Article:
Skip to main content
main-content

20.06.2020 | Article | Ausgabe 9/2020 Open Access

Diabetologia 9/2020

Sphingomyelin and progression of renal and coronary heart disease in individuals with type 1 diabetes

Zeitschrift:
Diabetologia > Ausgabe 9/2020
Autoren:
Drazenka Pongrac Barlovic, Valma Harjutsalo, Niina Sandholm, Carol Forsblom, Per-Henrik Groop, on behalf of the FinnDiane Study Group
Wichtige Hinweise

Electronic supplementary material

The online version of this article (https://​doi.​org/​10.​1007/​s00125-020-05201-9) contains peer-reviewed but unedited supplementary material, which is available to authorised users.

Publisher’s note

Springer Nature remains neutral with regard to jurisdictional claims in published maps and institutional affiliations.

Abstract

Aims/hypothesis

Lipid abnormalities are associated with diabetic kidney disease and CHD, although their exact role has not yet been fully explained. Sphingomyelin, the predominant sphingolipid in humans, is crucial for intact glomerular and endothelial function. Therefore, the objective of our study was to investigate whether sphingomyelin impacts kidney disease and CHD progression in individuals with type 1 diabetes.

Methods

Individuals (n = 1087) from the Finnish Diabetic Nephropathy (FinnDiane) prospective cohort study with serum sphingomyelin measured using a proton NMR metabolomics platform were included. Kidney disease progression was defined as change in eGFR or albuminuria stratum. Data on incident end-stage renal disease (ESRD) and CHD were retrieved from national registries. HRs from Cox regression models and regression coefficients from the logistic or linear regression analyses were reported per 1 SD increase in sphingomyelin level. In addition, receiver operating curves were used to assess whether sphingomyelin improves eGFR decline prediction compared with albuminuria.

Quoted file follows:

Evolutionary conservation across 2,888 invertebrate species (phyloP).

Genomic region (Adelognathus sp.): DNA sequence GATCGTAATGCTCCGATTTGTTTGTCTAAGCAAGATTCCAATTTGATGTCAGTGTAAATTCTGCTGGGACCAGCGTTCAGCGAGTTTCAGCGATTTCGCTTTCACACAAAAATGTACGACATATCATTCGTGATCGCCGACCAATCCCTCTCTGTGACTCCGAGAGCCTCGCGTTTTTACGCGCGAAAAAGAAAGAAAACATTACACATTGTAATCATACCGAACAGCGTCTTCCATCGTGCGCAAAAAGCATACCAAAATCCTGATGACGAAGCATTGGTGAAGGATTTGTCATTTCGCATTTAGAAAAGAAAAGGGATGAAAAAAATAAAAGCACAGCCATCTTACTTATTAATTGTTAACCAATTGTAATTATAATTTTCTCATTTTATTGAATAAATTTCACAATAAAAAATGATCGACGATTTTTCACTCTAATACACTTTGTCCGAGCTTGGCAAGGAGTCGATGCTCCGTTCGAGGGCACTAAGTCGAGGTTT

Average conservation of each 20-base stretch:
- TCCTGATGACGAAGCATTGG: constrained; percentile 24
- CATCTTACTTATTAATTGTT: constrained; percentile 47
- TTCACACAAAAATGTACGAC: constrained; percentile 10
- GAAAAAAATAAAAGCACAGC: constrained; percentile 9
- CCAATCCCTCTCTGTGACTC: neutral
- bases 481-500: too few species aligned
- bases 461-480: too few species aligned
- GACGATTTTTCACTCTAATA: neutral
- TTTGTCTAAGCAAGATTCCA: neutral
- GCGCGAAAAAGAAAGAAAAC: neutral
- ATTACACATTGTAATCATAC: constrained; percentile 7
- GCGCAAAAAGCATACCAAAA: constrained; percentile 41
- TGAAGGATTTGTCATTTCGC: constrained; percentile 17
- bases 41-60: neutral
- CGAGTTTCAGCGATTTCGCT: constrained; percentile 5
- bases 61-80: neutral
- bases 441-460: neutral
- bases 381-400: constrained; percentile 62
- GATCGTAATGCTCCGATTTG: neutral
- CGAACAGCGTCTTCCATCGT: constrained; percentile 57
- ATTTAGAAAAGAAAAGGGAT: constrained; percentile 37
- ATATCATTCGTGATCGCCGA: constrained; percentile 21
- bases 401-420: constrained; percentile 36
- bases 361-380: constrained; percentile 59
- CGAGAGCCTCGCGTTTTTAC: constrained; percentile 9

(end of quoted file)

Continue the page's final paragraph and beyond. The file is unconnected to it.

Results

During a median (IQR) 10.7 (6.4, 13.5) years of follow-up, sphingomyelin was independently associated with the fastest eGFR decline (lowest 25%; median [IQR] for eGFR change: <−4.4 [−6.8, −3.1] ml min−1 [1.73 m−2] year−1), even after adjustment for classical lipid variables such as HDL-cholesterol and triacylglycerols (OR [95% CI]: 1.36 [1.15, 1.61], p < 0.001). Similarly, sphingomyelin increased the risk of progression to ESRD (HR [95% CI]: 1.53 [1.19, 1.97], p = 0.001). Moreover, sphingomyelin increased the risk of CHD (HR [95% CI]: 1.24 [1.01, 1.52], p = 0.038). However, sphingomyelin did not perform better than albuminuria in the prediction of eGFR decline.

Conclusions/interpretation

This study demonstrates for the first time in a prospective setting that sphingomyelin is associated with the fastest eGFR decline and progression to ESRD in type 1 diabetes. In addition, sphingomyelin is a risk factor for CHD. These data suggest that high sphingomyelin level, independently of classical lipid risk factors, may contribute not only to the initiation and progression of kidney disease but also to CHD.

Unsere Produktempfehlungen

e.Med Interdisziplinär

Kombi-Abonnement

Für Ihren Erfolg in Klinik und Praxis - Die beste Hilfe in Ihrem Arbeitsalltag als Mediziner

Mit e.Med Interdisziplinär erhalten Sie Zugang zu allen CME-Fortbildungen und Fachzeitschriften auf SpringerMedizin.de.

e.Med Innere Medizin

Kombi-Abonnement

Mit e.Med Innere Medizin erhalten Sie Zugang zu CME-Fortbildungen des Fachgebietes Innere Medizin, den Premium-Inhalten der internistischen Fachzeitschriften, inklusive einer gedruckten internistischen Zeitschrift Ihrer Wahl.

e.Med Allgemeinmedizin

Kombi-Abonnement

Mit e.Med Allgemeinmedizin erhalten Sie Zugang zu allen CME-Fortbildungen und Premium-Inhalten der allgemeinmedizinischen Zeitschriften, inklusive einer gedruckten Allgemeinmedizin-Zeitschrift Ihrer Wahl.

Zusatzmaterial
Literatur
Über diesen Artikel

Weitere Artikel der Ausgabe 9/2020

Diabetologia 9/2020 Zur Ausgabe

Neu im Fachgebiet Innere Medizin

05.03.2021 | Riechstörungen | Podcast | Nachrichten

Riechstörungen – über vielfältige Ursachen und neue Therapien

Mit Prof. Thomas Hummel, Leiter des Zentrums für Riechen und Schmecken, Uniklinik Dresden

Mail Icon II Newsletter

Bestellen Sie unseren kostenlosen Newsletter Update Innere Medizin und bleiben Sie gut informiert – ganz bequem per eMail.

© Springer Medizin 

Bildnachweise